Progress Energy Inc.’s chief executive officer said he’s “hopeful” the proposed $17.6 billion takeover by Duke Energy Corp. will receive final regulatory approval this week, creating the largest U.S. utility owner.
The companies are intensifying their plans for integrating the two companies, Bill Johnson, who would become CEO of the combined company, said in an interview at an industry conference in Orlando, Florida, today.
The deal, announced almost 17 months ago, remains compelling, Johnson said. Charlotte, North Carolina-based Duke has promised rate cuts to state regulators and proposed spending an additional $110 million on power lines to ease federal anti-competition concerns.
“This makes as much sense as it ever did,” said Johnson, who is also chairman of Raleigh, North Carolina-based Progress.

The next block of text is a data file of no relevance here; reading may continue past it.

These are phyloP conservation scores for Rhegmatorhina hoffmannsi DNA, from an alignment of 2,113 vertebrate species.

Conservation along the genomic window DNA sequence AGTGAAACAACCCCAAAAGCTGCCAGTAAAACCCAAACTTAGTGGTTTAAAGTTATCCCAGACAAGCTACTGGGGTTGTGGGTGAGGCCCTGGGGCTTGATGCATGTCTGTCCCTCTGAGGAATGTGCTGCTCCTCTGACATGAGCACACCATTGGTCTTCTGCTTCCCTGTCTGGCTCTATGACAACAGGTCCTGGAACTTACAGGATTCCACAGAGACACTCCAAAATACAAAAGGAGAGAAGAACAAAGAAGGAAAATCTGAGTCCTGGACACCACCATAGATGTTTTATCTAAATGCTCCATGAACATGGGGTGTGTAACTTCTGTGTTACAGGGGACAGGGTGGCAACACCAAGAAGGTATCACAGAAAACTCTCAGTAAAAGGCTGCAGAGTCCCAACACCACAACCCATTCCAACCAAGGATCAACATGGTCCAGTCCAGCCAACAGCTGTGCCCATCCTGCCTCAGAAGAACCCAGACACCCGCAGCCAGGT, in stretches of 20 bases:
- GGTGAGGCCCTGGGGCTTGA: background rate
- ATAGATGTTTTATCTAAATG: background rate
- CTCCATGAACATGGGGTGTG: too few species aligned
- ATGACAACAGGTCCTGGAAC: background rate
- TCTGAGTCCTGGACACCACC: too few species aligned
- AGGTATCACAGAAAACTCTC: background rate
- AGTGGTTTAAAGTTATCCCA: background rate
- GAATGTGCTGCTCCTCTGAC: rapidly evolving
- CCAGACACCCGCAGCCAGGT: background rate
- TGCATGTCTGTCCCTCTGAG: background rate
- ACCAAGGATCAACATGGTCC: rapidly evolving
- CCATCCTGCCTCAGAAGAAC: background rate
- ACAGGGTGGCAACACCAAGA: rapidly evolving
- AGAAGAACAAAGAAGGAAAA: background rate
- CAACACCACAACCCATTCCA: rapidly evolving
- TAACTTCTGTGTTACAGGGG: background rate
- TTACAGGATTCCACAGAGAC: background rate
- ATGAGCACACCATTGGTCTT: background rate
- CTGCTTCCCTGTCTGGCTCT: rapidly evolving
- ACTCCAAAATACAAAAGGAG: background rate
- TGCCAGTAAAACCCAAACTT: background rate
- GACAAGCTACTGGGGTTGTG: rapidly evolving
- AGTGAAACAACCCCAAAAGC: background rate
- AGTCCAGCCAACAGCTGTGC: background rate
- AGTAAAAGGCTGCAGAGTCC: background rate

Duke and Progress asked the Federal Energy Regulatory Commission for approval by June 8 so they can close the deal by July 1. Their agreement expires July 8.
While proposed concessions to state and federal regulators will erase some of the term’s near-term benefits, the merger is “still accretive to us based on our analysis,” Duke’s Chief Executive Officer and Chairman Jim Rogers said during a separate interview at the industry conference today.
“It still makes sense economically,” Rogers said.
The gap between the value of Duke’s all-stock offer and Progress’s share price narrowed 5.3 percent to $2.75 at the close in New York.
Regulators in North Carolina and South Carolina haven’t voted on the transaction, saying they’re waiting for FERC approval. Duke and Progress have announced agreements with state regulatory staff based on the latest proposal to the federal commission.
Progress rose 0.9 percent to $56.31 in New York. Duke increased 0.6 percent to $22.61.